April 29, 2011

Getting into the marathon frame of mind

As I walked our dog Luka and his cousin Punky (my sister's dog who is staying with us for the week) on this stunningly beautiful spring morning through the Smoke Bluffs, my thoughts were, naturally, on Sunday's Vancouver marathon. It seems like a long time ago since I last ran a 42.195km race, I thought, before realizing that is because it has been more than a year.

Since 2005, I'd adopted the habit of racing two marathons a year. But in 2010, I did the Rotterdam marathon in April - and haven't run one since. Having run a 50-miler in August 2010 and a 100km in November 2010, it hadn't really felt like a long marathon break.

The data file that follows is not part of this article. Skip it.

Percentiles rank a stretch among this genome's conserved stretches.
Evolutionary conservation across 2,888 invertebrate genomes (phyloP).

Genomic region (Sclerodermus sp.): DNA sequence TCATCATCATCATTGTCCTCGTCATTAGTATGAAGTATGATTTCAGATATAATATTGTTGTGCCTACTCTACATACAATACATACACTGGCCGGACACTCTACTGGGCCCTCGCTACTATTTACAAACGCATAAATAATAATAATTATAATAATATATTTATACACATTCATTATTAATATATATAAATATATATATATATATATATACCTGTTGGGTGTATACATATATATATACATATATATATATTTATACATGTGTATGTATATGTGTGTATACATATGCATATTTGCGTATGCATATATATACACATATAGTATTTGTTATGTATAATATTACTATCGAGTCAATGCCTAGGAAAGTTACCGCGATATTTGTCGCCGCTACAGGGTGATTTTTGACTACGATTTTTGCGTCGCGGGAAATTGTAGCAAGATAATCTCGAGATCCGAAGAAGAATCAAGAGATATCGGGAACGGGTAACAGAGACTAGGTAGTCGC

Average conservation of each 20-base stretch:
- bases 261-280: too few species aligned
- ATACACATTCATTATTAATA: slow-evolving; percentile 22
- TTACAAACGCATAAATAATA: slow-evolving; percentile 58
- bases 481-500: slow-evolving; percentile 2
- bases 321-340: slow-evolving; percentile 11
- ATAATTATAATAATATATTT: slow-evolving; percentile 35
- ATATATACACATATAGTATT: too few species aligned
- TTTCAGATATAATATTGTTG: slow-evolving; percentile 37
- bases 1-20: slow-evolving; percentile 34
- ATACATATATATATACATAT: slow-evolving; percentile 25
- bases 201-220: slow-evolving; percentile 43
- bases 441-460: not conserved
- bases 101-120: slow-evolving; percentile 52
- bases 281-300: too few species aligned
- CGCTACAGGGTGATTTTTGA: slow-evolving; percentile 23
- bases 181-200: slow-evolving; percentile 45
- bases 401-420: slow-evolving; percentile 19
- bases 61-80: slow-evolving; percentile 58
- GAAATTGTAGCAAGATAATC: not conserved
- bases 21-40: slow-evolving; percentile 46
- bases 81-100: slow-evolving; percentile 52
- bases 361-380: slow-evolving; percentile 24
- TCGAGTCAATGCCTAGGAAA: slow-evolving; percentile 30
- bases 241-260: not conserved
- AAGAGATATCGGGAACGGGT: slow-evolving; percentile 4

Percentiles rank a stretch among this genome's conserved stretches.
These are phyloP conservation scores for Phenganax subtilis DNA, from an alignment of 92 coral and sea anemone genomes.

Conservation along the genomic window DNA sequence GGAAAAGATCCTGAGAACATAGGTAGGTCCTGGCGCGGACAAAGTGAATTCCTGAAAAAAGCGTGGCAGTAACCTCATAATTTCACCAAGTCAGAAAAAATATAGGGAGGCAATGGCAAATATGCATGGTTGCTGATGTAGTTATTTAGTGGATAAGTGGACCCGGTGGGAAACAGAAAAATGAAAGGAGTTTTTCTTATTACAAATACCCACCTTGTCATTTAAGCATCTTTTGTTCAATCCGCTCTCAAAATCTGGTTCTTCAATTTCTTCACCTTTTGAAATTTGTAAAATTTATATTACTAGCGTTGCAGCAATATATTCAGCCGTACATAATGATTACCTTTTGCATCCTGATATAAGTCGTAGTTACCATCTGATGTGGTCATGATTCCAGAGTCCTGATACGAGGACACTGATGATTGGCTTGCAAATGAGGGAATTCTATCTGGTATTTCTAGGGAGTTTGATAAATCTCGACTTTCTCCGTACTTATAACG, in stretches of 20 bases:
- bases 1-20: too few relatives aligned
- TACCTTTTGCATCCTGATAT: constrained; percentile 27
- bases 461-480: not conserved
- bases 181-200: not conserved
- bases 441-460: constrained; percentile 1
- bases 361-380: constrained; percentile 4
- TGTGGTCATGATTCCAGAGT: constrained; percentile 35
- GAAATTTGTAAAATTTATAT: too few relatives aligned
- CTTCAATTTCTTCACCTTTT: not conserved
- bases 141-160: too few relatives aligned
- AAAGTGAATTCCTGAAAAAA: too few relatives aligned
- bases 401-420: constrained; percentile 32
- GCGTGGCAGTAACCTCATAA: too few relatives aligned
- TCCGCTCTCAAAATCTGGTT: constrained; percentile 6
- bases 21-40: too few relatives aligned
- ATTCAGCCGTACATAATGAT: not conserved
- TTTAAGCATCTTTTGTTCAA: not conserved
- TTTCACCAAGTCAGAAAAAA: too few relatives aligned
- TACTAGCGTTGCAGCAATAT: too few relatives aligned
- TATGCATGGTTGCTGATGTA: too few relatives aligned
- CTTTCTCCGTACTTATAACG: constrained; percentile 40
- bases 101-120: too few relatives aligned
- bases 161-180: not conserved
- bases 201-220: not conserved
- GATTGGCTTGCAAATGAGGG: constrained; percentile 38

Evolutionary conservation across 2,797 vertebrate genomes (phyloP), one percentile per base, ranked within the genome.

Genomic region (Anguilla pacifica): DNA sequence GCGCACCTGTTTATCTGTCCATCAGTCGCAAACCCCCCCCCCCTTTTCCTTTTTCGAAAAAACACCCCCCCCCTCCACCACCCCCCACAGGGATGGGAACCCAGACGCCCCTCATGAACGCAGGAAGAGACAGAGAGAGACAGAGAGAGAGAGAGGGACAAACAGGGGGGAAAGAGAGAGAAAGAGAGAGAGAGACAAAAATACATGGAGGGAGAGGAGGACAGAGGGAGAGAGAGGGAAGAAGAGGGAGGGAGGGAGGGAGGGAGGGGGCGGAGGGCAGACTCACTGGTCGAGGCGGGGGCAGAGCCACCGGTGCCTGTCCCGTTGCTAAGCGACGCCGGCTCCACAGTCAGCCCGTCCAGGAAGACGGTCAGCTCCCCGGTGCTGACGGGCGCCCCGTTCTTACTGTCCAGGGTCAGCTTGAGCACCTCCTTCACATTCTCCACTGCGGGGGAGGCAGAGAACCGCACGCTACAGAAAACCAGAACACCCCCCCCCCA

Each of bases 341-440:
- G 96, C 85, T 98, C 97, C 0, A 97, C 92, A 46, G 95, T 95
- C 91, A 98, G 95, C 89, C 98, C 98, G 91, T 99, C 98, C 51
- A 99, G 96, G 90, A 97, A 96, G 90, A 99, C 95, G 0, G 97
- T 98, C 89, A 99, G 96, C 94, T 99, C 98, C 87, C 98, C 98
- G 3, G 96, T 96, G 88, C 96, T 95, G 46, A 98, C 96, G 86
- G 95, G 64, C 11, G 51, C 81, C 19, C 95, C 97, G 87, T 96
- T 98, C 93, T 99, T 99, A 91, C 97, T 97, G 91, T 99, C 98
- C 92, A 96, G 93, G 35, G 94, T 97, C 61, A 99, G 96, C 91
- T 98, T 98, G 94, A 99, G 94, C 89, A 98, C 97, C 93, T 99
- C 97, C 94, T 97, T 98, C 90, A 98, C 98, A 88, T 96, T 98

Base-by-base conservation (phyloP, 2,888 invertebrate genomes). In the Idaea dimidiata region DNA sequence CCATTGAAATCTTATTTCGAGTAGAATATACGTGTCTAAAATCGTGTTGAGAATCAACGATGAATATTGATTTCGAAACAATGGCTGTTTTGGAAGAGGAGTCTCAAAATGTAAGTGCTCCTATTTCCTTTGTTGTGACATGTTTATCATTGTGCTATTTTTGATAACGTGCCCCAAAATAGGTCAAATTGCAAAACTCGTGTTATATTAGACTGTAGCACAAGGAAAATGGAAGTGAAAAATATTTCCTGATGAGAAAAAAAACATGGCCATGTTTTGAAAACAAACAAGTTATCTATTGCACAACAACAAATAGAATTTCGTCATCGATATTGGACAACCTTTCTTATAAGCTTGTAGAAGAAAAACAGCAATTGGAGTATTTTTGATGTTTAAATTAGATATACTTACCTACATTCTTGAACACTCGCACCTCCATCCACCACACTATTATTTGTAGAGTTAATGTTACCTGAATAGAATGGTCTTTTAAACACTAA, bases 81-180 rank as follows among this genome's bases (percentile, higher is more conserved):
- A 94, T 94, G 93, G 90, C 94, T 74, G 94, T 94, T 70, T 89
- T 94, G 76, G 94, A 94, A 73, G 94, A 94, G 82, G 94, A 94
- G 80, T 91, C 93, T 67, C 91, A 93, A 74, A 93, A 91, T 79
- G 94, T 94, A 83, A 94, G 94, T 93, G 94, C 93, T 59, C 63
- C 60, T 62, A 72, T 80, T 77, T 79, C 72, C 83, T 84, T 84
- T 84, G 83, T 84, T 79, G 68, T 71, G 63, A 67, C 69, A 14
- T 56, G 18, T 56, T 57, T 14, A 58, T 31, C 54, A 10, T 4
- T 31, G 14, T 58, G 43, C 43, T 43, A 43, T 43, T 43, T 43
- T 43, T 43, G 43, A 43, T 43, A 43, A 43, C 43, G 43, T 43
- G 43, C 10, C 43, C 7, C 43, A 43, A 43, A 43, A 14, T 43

But as I feel my excitement building these last few days before the Vancouver marathon, I am reminded of how much I love this particular distance. It also makes me realize how much I've missed running one in the past 12 months. It may have felt like a habit I'd gotten into, and needed a break from, and perhaps that is exactly why I am so much looking forward to Sunday's race.

I'm glad to experience the joy of anticipation and am taking good care to hold on to it. You don't want to be overexcited but you do want to enjoy that sense of exhilaration and of looking forward to doing something you love to do. 

This is it, you've trained hard, you know what pace you're going to start at, you've got your clothing, shoes and nutrition ready, have planned to collect or already picked up your race package, and organized your race morning travel plan.